Following the tragic murder of Leeds School teacher Ann Maguire on 28th April 2014, in some quarters there was talk regarding whether more can be done to protect teachers and school children in our schools.
One audience member on BBC Question Time (from Leeds), 1st May 2014, even asked if we need airport style security in schools. The panel, quite rightly rejected that idea as a gross, emotional, over reaction. I think schools would be better of focusing on prevention than over the top responses.
Sadly this isn’t the first time we’ve heard of the misfit, weirdo, loner turned psychopathic murderer running amok on a school or military base. If we keep in mind that 1 in 4 people have or will have some form of mental health issue in their lifetime and that we have a 64 million UK population, that’s a colossal 16 million people walking around with mental health issues. This is a subject Ruby Wax has talked about a lot in her last two nation wide tours. Her current sell out ‘Sane New World‘ tour focuses on mindfulness and references the ‘1 i n 4’ statistic.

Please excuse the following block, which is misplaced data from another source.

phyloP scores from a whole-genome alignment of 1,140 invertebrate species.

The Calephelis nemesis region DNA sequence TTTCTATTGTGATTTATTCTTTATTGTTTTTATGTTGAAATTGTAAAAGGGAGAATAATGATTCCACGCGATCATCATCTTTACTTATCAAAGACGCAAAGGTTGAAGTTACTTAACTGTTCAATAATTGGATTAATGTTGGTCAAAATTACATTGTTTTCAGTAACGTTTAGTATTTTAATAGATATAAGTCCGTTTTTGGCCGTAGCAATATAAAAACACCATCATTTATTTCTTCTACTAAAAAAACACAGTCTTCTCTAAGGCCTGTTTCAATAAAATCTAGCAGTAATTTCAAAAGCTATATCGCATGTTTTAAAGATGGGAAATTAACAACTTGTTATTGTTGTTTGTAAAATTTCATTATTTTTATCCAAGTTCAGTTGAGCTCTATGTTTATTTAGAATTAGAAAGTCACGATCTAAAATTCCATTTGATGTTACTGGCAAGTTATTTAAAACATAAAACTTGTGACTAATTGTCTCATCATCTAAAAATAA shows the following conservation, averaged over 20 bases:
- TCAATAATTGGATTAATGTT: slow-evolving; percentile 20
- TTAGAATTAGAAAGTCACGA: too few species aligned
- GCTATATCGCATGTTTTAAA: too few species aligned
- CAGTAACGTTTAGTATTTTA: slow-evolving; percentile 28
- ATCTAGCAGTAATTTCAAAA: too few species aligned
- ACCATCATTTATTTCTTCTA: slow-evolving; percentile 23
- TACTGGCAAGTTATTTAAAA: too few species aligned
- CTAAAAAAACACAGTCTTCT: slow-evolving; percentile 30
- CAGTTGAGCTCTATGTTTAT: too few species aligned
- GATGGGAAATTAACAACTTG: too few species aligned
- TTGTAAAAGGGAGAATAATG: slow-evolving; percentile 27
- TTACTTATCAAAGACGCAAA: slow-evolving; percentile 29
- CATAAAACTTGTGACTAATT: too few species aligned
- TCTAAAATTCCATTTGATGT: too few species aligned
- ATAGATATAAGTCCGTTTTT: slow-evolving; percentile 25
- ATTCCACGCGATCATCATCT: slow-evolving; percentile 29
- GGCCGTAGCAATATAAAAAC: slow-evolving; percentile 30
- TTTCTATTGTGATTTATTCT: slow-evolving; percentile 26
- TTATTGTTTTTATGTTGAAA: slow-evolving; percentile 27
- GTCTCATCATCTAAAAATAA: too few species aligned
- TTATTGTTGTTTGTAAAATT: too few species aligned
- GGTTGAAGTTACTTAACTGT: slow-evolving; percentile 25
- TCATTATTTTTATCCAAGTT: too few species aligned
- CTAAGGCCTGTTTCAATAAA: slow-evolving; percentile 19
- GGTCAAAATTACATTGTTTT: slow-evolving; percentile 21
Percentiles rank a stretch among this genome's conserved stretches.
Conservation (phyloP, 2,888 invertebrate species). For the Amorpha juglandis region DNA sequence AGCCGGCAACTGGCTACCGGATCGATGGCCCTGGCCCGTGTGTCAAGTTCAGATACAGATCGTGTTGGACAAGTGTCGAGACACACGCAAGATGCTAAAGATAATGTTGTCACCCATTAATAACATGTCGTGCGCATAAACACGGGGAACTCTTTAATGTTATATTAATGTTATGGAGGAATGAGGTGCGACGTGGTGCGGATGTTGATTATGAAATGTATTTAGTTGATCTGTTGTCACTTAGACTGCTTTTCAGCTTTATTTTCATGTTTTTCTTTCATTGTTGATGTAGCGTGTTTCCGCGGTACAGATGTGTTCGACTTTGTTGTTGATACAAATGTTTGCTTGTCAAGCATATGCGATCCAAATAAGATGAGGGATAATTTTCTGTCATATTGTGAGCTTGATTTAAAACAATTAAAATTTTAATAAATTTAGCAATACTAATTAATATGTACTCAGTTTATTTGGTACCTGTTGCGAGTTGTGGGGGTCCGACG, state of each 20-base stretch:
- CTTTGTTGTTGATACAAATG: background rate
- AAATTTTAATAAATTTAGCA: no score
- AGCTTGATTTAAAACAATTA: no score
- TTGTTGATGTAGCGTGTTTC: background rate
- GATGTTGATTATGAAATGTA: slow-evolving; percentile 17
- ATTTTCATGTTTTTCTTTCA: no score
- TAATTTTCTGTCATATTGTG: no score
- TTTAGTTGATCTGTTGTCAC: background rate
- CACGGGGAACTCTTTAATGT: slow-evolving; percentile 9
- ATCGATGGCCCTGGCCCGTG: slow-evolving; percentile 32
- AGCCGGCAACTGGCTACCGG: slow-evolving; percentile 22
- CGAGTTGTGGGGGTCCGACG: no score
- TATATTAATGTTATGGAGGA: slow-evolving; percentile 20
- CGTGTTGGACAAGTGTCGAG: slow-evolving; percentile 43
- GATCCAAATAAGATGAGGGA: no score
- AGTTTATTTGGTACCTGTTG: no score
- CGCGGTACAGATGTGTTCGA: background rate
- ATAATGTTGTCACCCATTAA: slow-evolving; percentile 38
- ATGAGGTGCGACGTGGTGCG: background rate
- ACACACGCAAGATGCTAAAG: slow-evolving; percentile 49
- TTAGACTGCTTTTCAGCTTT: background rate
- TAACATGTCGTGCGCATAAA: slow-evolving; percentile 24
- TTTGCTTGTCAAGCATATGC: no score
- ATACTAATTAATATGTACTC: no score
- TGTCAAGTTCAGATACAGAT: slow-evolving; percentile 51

Therapy and counselling
I think one potential solution would be to offer schools basic awareness training in recognising the signs of unusual behavioural traits that may be signs that a pupil might have autism, ADHD, Aspergers Syndrome or some other form of unusual behaviour traits that could well be un-diagnosed and need treating. Many children and adults may dismiss such characters as oddballs and ignore them, when really, if a lot more people (be they teachers/administration staff/dinner ladies or cleaners etc…) were a little more aware of the signs and/or flagged up general concerns, experts could be brought in to assess, diagnose, counsel and treat pupils before matters get out of hand and end up in tragic individual or mass shooting sprees. Often times, the children and their parents are oblivious to the condition as well. It could also of course even be that there’s nothing to worry about – some folks are just plain odd after all. There’s no law against that! Nonetheless, better safe than sorry surely.
The same practice should be adopted right across society – in the workplace, colleges, universities, voluntary organisations etc ….
Ann Maguire RIP
© Tiemo Talk of the Town
Recognising ADHD – NHS
Recognising the signs of autism spectrum disorders – National Autistic Society